before. The two tanks that held fire
extinguisher fluid for the engines were
found. Investigators found the handle
that activates the right engine's extin-
guisher in the "on" position in the
wreckage.
NTSB offi-
ire no cials have said
that there was no
s Il sign the engine
was on fire
before the crash,
ard Rodriguez and Rodriguez
declined to say if
B investigator any residue was
found in the
tanks, which
were torn open in the crash.
Rodriguez also pointed out the throt-
tle control. Although some of the han-
dles had been torn away, the control for
the right engine was found open farther
than the one for the left engine.

- Rich
NTSE

most were mangled when the plane
nosed into the frozen ground.
Many of the wires and pipes were
marked with yellow plastic flags tied
with wire, used by investigators to mark
the pieces in the field. A few metal pan-

Board of Ed. faces scrutiny
Engler looks to limit state panel's power

LANSING (AP) -Gov. John Engler
might as well have been peddling ice
cubes door-to-door in Michigan yester-
day when he talked with the State
Board of Education about his orders
stripping away the panel's authority.
Few were in the mood to buy what
Engler was
pushing.
"I think that it's;
unconstitutional
and I think it's a?
mistake. I'd love
to see you with-
draw it," board
member Barbara
Roberts Mason
(D-Lansing) told
Engler bluntly. Engler
Engler reject-
ed the criticism of Mason and other
board members, insisting he has the
power as head of the executive branch
to take away duties of the elected board.
He laughed at Mason's comment that
the board has been involved in policy
matters in the past, such as school
finance.

"It would come as a thunderbolt to
the Legislature to know you were
secretly involved," he said.
And he repeated his claim that the
board has been too bogged down in triv-
ial details to look at the broader picture of
how to improve schools in Michigan.
"I think some of the forest is missed
for the trees;" he said.
"This board has been focused on the
trees and you don't know if you're in
sequoias or pines."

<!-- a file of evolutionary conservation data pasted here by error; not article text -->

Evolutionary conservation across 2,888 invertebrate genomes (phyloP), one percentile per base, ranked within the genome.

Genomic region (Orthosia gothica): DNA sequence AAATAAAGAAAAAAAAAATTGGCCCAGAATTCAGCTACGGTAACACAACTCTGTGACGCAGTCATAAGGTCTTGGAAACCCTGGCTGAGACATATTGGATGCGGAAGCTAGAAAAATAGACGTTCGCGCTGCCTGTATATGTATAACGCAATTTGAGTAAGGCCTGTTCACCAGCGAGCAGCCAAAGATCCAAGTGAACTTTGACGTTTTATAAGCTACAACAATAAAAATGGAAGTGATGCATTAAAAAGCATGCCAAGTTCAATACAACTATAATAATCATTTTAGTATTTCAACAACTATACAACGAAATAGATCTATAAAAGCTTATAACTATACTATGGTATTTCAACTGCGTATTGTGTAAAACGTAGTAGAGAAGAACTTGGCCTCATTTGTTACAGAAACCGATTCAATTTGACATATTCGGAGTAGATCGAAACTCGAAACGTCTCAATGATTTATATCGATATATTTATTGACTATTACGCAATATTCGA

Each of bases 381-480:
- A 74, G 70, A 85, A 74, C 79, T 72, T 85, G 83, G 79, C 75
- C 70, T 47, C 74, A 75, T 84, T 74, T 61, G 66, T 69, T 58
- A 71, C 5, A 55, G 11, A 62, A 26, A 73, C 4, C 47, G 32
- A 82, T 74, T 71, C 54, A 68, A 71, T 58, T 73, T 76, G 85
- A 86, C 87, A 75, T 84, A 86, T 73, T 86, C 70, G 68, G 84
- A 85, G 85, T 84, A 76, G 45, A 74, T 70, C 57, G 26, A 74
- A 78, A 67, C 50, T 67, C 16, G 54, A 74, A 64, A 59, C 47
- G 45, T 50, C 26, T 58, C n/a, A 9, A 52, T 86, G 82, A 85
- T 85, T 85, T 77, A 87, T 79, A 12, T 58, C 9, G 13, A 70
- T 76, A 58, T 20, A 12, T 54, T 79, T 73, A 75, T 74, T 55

Engler last month issued two execu-
tive orders transferring to the state
superintendent of public instruction
many duties that have been carried out
by the board. One takes effect in March
and one in July.
Discussion of the orders came at the
first meeting of the board after
Republicans gave up control of the
panel. Democrats and Republicans are
now deadlocked 4-4.
The only board members clearly in
Engler's corner were Republicans Clark
Durant of Grosse Pointe and Sharon
Wise of Owosso. Republican Gary
Wolfram of Hillsdale was absent.

"It does challenge us to have a clear-
er focus on what we do," Durant said.
Republican Dorothy Beardmore of
Rochester joined Democrats in com-
plaining that the orders give the super-
intendent more than ministerial duties,
including setting requirements in areas
such as teacher certification.

Program on Intergroup Relations Conflict and Community

*onday, January 20, 1997
Michian League
1:00-7:OOPM

I 9 I
IAnn Arbor's best kept lunch secret:
' SOUP and BREAD
A variety of delicious soups served with freshly baked bread. I
Small $3.15 Large $3.65
I Receive $1 OFF either size with this coupon. I
Good through Feb. 14 at these locations:
302 S. State " 1123 S. University 9 3060 Washtenaw Ave.
L - ..- .....m.....-.........................

Registration begins at 3:30
Me3 hour Intergroup/lntragroup dialogues are an opportunity for people
to come together to talk about commonaities and differences, address
issues of conflict and explore common ground.

You can choose one of the followin gdialoues:

__.- , ,,,

Every Day!

-Participants must be a member of one of the social identity groups
attendng the dialogue. The meeting wil be co-facilitated by two